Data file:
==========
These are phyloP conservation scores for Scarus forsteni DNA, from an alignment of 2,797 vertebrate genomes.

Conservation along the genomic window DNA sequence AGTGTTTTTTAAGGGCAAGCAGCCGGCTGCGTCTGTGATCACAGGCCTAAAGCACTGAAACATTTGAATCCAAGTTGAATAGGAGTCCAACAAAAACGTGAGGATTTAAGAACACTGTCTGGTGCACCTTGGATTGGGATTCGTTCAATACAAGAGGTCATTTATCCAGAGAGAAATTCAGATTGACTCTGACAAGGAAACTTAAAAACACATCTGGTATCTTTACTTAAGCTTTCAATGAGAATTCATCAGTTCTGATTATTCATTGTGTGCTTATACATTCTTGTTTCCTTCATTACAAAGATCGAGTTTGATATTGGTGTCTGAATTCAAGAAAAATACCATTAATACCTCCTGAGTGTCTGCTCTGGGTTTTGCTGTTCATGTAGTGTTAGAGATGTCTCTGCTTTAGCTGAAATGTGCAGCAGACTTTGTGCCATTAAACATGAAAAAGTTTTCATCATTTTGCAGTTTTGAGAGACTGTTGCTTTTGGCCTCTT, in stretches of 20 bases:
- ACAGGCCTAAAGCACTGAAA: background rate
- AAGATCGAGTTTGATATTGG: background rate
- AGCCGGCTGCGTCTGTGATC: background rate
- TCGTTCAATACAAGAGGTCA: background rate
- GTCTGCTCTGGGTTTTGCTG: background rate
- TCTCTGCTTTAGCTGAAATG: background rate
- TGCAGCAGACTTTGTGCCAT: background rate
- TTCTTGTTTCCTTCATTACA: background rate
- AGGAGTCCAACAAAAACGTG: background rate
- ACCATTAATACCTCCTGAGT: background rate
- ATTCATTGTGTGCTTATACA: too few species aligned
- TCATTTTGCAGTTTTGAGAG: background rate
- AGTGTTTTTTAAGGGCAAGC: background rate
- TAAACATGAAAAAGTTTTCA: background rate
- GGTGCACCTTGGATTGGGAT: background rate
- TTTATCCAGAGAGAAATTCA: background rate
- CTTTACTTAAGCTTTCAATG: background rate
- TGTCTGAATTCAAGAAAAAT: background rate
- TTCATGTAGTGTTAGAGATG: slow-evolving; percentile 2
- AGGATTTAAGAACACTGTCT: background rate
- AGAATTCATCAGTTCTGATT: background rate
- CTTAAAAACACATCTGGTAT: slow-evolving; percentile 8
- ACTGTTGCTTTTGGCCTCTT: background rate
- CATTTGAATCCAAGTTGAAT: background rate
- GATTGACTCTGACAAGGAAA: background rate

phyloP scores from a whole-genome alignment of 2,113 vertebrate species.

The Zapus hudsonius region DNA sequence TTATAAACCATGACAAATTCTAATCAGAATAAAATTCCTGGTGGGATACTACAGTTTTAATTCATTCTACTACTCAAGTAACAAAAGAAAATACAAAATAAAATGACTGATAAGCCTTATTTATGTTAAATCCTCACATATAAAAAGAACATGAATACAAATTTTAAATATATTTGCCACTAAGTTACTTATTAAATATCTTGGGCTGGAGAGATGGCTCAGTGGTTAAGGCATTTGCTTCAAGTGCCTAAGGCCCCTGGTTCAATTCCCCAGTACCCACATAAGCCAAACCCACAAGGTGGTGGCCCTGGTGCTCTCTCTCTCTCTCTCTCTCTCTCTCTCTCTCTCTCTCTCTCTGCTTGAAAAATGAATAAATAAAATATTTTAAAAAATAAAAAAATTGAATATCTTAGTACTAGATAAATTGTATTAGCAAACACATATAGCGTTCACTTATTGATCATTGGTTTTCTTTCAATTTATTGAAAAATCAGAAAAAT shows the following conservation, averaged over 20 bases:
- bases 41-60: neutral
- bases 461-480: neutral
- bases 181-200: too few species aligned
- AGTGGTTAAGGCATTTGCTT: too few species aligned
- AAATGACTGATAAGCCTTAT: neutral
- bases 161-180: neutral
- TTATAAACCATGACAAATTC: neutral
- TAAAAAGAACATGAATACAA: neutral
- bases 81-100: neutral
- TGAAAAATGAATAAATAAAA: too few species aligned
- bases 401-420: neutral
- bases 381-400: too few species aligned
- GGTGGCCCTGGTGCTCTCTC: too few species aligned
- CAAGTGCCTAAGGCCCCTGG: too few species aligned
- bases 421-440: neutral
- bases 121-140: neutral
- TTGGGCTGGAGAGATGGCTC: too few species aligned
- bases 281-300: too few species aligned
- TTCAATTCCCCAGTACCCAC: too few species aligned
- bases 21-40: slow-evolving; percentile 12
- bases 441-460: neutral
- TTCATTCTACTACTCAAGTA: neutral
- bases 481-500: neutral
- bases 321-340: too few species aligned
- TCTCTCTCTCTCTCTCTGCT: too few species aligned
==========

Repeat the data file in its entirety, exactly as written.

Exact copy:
These are phyloP conservation scores for Scarus forsteni DNA, from an alignment of 2,797 vertebrate genomes.

Conservation along the genomic window DNA sequence AGTGTTTTTTAAGGGCAAGCAGCCGGCTGCGTCTGTGATCACAGGCCTAAAGCACTGAAACATTTGAATCCAAGTTGAATAGGAGTCCAACAAAAACGTGAGGATTTAAGAACACTGTCTGGTGCACCTTGGATTGGGATTCGTTCAATACAAGAGGTCATTTATCCAGAGAGAAATTCAGATTGACTCTGACAAGGAAACTTAAAAACACATCTGGTATCTTTACTTAAGCTTTCAATGAGAATTCATCAGTTCTGATTATTCATTGTGTGCTTATACATTCTTGTTTCCTTCATTACAAAGATCGAGTTTGATATTGGTGTCTGAATTCAAGAAAAATACCATTAATACCTCCTGAGTGTCTGCTCTGGGTTTTGCTGTTCATGTAGTGTTAGAGATGTCTCTGCTTTAGCTGAAATGTGCAGCAGACTTTGTGCCATTAAACATGAAAAAGTTTTCATCATTTTGCAGTTTTGAGAGACTGTTGCTTTTGGCCTCTT, in stretches of 20 bases:
- ACAGGCCTAAAGCACTGAAA: background rate
- AAGATCGAGTTTGATATTGG: background rate
- AGCCGGCTGCGTCTGTGATC: background rate
- TCGTTCAATACAAGAGGTCA: background rate
- GTCTGCTCTGGGTTTTGCTG: background rate
- TCTCTGCTTTAGCTGAAATG: background rate
- TGCAGCAGACTTTGTGCCAT: background rate
- TTCTTGTTTCCTTCATTACA: background rate
- AGGAGTCCAACAAAAACGTG: background rate
- ACCATTAATACCTCCTGAGT: background rate
- ATTCATTGTGTGCTTATACA: too few species aligned
- TCATTTTGCAGTTTTGAGAG: background rate
- AGTGTTTTTTAAGGGCAAGC: background rate
- TAAACATGAAAAAGTTTTCA: background rate
- GGTGCACCTTGGATTGGGAT: background rate
- TTTATCCAGAGAGAAATTCA: background rate
- CTTTACTTAAGCTTTCAATG: background rate
- TGTCTGAATTCAAGAAAAAT: background rate
- TTCATGTAGTGTTAGAGATG: slow-evolving; percentile 2
- AGGATTTAAGAACACTGTCT: background rate
- AGAATTCATCAGTTCTGATT: background rate
- CTTAAAAACACATCTGGTAT: slow-evolving; percentile 8
- ACTGTTGCTTTTGGCCTCTT: background rate
- CATTTGAATCCAAGTTGAAT: background rate
- GATTGACTCTGACAAGGAAA: background rate

phyloP scores from a whole-genome alignment of 2,113 vertebrate species.

The Zapus hudsonius region DNA sequence TTATAAACCATGACAAATTCTAATCAGAATAAAATTCCTGGTGGGATACTACAGTTTTAATTCATTCTACTACTCAAGTAACAAAAGAAAATACAAAATAAAATGACTGATAAGCCTTATTTATGTTAAATCCTCACATATAAAAAGAACATGAATACAAATTTTAAATATATTTGCCACTAAGTTACTTATTAAATATCTTGGGCTGGAGAGATGGCTCAGTGGTTAAGGCATTTGCTTCAAGTGCCTAAGGCCCCTGGTTCAATTCCCCAGTACCCACATAAGCCAAACCCACAAGGTGGTGGCCCTGGTGCTCTCTCTCTCTCTCTCTCTCTCTCTCTCTCTCTCTCTCTCTCTGCTTGAAAAATGAATAAATAAAATATTTTAAAAAATAAAAAAATTGAATATCTTAGTACTAGATAAATTGTATTAGCAAACACATATAGCGTTCACTTATTGATCATTGGTTTTCTTTCAATTTATTGAAAAATCAGAAAAAT shows the following conservation, averaged over 20 bases:
- bases 41-60: neutral
- bases 461-480: neutral
- bases 181-200: too few species aligned
- AGTGGTTAAGGCATTTGCTT: too few species aligned
- AAATGACTGATAAGCCTTAT: neutral
- bases 161-180: neutral
- TTATAAACCATGACAAATTC: neutral
- TAAAAAGAACATGAATACAA: neutral
- bases 81-100: neutral
- TGAAAAATGAATAAATAAAA: too few species aligned
- bases 401-420: neutral
- bases 381-400: too few species aligned
- GGTGGCCCTGGTGCTCTCTC: too few species aligned
- CAAGTGCCTAAGGCCCCTGG: too few species aligned
- bases 421-440: neutral
- bases 121-140: neutral
- TTGGGCTGGAGAGATGGCTC: too few species aligned
- bases 281-300: too few species aligned
- TTCAATTCCCCAGTACCCAC: too few species aligned
- bases 21-40: slow-evolving; percentile 12
- bases 441-460: neutral
- TTCATTCTACTACTCAAGTA: neutral
- bases 481-500: neutral
- bases 321-340: too few species aligned
- TCTCTCTCTCTCTCTCTGCT: too few species aligned